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SageTV Reviewied - Replacing Windows Media CenterYou are viewing Page 2 of 3 -- Go to page 1 , 2 , 3

Installing SageTV


Installation began with shutting down some Windows Media Center related services. If you try SageTV and prefer to stick with Windows Media Center (and haven't installed WMP 11) you can simply reverse these steps to activate it again. I selected the option to run the SageTV as a service, and was presented with the SageTV Service Control application after installation completed.


SageTV Service Control


Although the SageTV service can be controlled from the standard Windows MMC console, just like the Windows MCE services, a shortcut is provided on the Start Menu to run a special configuration program. If you're not already familiar with the Windows Services console you'll probably prefer to control SageTV services this way. Actually I'm quite familiar and comfortable with Windows services and still use the SageTV Service Control program.




First Time Configuration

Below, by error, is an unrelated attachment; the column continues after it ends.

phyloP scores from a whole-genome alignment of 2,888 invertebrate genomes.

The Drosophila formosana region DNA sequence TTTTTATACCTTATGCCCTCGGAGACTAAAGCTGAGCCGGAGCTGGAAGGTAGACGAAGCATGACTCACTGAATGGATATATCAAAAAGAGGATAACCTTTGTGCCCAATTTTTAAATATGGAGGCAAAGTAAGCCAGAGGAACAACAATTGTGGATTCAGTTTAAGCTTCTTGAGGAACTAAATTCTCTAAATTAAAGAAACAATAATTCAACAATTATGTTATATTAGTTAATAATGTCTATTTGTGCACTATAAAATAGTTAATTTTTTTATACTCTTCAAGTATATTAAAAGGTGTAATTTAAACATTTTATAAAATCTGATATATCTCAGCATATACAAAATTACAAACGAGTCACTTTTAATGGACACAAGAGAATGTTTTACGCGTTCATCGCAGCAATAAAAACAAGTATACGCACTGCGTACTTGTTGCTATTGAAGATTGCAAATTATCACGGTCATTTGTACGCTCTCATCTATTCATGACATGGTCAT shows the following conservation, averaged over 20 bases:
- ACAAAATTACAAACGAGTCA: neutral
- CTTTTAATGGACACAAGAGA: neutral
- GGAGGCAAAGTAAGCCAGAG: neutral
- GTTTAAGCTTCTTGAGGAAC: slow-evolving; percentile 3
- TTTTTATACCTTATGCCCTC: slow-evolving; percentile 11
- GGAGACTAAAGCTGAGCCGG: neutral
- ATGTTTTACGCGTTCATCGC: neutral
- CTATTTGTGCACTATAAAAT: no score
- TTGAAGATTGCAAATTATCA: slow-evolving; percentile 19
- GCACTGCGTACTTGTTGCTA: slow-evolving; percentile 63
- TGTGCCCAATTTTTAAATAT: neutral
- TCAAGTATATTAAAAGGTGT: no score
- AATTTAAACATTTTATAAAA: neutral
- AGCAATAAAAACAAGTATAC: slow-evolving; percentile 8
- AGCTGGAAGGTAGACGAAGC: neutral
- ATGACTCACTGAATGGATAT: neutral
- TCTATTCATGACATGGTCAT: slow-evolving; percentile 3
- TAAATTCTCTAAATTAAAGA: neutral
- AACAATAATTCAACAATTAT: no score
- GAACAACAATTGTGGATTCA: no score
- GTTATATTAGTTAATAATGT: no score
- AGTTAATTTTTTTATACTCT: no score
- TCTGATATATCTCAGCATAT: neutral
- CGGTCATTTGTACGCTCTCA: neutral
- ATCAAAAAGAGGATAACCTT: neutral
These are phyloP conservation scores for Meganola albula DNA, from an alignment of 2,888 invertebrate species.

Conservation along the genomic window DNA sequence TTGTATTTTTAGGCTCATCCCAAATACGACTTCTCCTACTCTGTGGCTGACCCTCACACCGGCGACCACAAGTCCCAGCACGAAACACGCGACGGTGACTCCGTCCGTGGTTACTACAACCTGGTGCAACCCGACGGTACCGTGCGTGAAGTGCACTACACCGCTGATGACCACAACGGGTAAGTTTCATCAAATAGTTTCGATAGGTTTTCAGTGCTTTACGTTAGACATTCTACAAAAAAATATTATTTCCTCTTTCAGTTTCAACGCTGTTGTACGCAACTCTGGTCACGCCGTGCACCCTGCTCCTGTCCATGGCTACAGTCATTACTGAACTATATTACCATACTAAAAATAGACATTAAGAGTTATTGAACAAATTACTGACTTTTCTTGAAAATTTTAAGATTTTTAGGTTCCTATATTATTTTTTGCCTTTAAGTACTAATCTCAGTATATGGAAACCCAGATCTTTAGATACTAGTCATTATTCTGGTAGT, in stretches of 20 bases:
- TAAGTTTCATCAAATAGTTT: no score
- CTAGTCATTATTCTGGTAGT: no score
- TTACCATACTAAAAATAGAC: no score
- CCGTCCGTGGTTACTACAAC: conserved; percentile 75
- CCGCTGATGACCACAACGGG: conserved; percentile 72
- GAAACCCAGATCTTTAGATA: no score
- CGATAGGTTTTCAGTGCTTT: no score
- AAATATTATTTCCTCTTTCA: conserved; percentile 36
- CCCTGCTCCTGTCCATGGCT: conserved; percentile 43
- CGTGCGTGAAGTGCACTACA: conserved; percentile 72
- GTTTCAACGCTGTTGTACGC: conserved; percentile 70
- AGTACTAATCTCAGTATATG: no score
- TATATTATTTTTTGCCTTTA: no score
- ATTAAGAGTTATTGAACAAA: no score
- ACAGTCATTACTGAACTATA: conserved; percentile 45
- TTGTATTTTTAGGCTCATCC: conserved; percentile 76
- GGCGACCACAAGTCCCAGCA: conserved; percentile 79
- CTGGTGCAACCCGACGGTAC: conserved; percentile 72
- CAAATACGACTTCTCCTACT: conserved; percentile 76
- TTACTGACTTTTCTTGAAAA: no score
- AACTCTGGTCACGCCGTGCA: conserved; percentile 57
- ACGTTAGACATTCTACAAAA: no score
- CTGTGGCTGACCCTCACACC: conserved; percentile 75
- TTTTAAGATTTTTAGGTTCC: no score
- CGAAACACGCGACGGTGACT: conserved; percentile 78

After starting SageTV for the first time I was able to switch to my remote control immediately to complete the initial configuration. This configuration included some questions about my geographical location, language, additional software or hardware clients (for streaming media across a network connection), media and recording directories, as well as my TV system (NTSC) and screen geometry (4:3 Aspect Ratio).



Screen Dimensions


I was happy to see that SageTV doesn't assume the location of your TV screen's borders. This is important because between my video card and my TV I only see the equivalent of 588x480 resolution using a display resolution of 640x4801. SageTV automatically corrects for this problem by letting you "show" it the screen boundaries. Using the remote's arrow keys you position the corner markers in the upper left and lower right corners and your video will be scaled (with borders as appropriate) to fit in that portion of the frame.




Video (TV) Recording Options


As I don't use my HTPC's DVR capabilities (which are limited due to a lack of hardware MPEG-2 encoding), but I did look through the video source setup. If you live in the U.S. or Canada it automatically provides TV listings for a wide variety of sources including OTA (terrestrial broadcast) in both analog and digital format, as well as both cable and satellite offerings.